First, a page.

The Illuminati has been derived from the word ‘Enlightenment’, it is the nomenclature used for referring to several groups, both real and fictitious who claim to have supreme knowledge. When it started it’s objectives were to oppose superstition, obscurantism, religious influence over public life, and abuses of state power. The Illuminati was supported by other organisations such as Freemasonry and other secret societies.
Over the past few years, folks who have researched about the movement have said that there is something more sinister to this movement than it’s objectives. Those who are aware of the movement say that there is evidence of them instituting a New World Order. Just like all conspiracy theories, there are a whole bunch of facts which are intertwined in a forest of speculation. One might think how did a tool which was supposed to be used for orchestrating revolutions change into a gimmick being used by rappers to promote themselves.
Illuminati was first mentioned in Hip-Hop in 1990’s. “Illuminati want my mind, soul, and my body / Secret society trying to keep they eye on me,” this was rapped by Mobb Deep’s Prodigy and from what I know this could be the very first bridge between Illuminati and Hip-Hop. In the very same year, there were many rappers who spoke about the impending New World Order and how the world will look like under it. The following is an intro monologue from AZ’s, ‘We Can’t Win’ and it goes like this, “This world is ruled and controlled by societies that exist within societies, that exist within societies, you understand? These secret societies are manoeuvring within society to control society. That’s why society is outta control. Thirty-third and one-third, I heard, the Illuminated ones.”
Illuminati then witnessed a shift from being mentioned in tracks to actually becoming a part of rumors involving the life of Hip-Hop artists itself. Rumours emerged suggesting that certain artists might be part of the conspiracy. The first target was Jay Z. Conspiracy theorists accounted Illuminati for his success, completely ignoring his skills, grind and hard-work. The biggest promoter of this theory was Prodigy himself. He mentioned the following in a letter which he penned from the prison “J.Z. conceals the truth from the black community and the world and promotes the lifestyle of the beast instead.”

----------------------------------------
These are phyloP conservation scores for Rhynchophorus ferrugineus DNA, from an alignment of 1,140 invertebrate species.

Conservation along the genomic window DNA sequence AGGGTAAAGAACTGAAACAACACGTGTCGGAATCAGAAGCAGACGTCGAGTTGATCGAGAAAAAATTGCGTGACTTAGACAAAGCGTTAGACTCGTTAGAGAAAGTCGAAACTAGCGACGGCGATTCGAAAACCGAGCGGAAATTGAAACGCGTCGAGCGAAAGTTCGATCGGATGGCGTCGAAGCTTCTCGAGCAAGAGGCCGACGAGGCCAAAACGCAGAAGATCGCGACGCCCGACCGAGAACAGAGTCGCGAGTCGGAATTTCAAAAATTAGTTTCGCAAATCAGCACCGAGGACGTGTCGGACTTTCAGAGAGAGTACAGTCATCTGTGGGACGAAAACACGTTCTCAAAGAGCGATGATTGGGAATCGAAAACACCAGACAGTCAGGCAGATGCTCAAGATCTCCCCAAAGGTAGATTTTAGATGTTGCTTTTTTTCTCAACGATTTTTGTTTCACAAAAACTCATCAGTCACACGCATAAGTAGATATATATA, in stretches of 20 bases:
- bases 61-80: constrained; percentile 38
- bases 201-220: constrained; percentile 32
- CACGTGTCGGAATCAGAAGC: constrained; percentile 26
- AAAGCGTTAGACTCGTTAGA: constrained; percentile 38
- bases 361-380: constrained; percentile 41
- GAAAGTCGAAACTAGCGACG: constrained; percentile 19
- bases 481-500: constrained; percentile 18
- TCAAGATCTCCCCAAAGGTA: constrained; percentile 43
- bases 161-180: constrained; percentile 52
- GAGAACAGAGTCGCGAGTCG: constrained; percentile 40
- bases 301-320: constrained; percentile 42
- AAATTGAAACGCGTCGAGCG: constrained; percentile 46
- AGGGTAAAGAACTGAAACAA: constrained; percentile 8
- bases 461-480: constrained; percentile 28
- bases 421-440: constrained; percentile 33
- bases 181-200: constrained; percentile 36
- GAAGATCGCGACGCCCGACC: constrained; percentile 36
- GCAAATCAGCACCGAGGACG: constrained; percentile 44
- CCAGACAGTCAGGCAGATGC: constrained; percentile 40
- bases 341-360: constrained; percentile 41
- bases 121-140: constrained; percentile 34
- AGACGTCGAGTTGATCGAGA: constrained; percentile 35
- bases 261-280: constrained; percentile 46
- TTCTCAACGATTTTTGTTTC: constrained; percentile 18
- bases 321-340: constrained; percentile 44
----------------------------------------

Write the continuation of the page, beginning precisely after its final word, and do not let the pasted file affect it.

The accusations on Jay-Z strengthened after he along with Kanye West and Rihanna appeared in the video for “Run This Town”. The video had a unique run down secret society vibe which along with empowering the existing rumours also triggered ones. Since time immemorial hip-hop icons like Nas, J Cole, Kendrick Lamar, Nikki Minaj, and virtually every major hip-hop figure have been mentioned to be working with Illuminati in one way or the other. The speculation about Illuminati is not just enclosed to Hip-Hop anymore they have crossed boundaries and invaded other genres as well, other artists who have been targeted are Lady Gaga, Madonna, Bob Dylan, and Justin Bieber. There are plenty of videos on Youtube which are deconstructing lyrics, music videos, and interviews looking for hidden meaning, some with view counts in the millions.
However, a lot of rappers did not buy into the Illuminati theories. Tupac Shakur was among the very first to advocate this theory. He titled an album Killuminati, released posthumously in 1996, explaining in an interview recorded shortly before his death that “I’m putting the ‘K’ because I’m killin’ that shit.” Illuminati has been said to reach it’s epitome in 2011 and has been escalating since. Almost every major hip-hop star has dropped an Illuminati reference into their music—mostly to deny their membership and mock the rumours.
Other artists see the conspiracy theories as pointless and some have even pinpointed a misdirection. Talib Kweli’s 2013 single “The Wormhole” artfully dissects the history, philosophy, psychology, and politics of Illuminati conspiracy theories, ending with a plea to examine the real sources of racial inequality. Kanye West addressed the rumours about he being involved with Illuminati and he dismissed them by saying the following, “if there was actually an Illuminati, it would be more like the energy companies—not celebrities that gave their lives to music and who are pinpointed as decoys for people who really run the world. I’m tired of people pinpointing musicians as the Illuminati. That’s ridiculous. We don’t run anything; we’re celebrities. We’re the face of brands. We have to compromise what we say in lyrics so we don’t lose money on a contract.”
Here is a freestyle that Krs-one did about Freemasonry and the Rothchilds. Check it out :
Music, since it’s beginning, has been used to create awareness and also to influence masses. Other than to inform or incite, it is also designed to entertain and the fact that conspiracy sells is no secret. Many artists are able to exploit one’s inquisitiveness to find about Illuminati, the willingness of someone to seek the hidden meaning of lyrics helps in the selling of music. As we mentioned above it is nearly impossible to reach an absolute conclusion regarding the involvement of Illuminati in Hip-Hop but none the less it is an interesting one.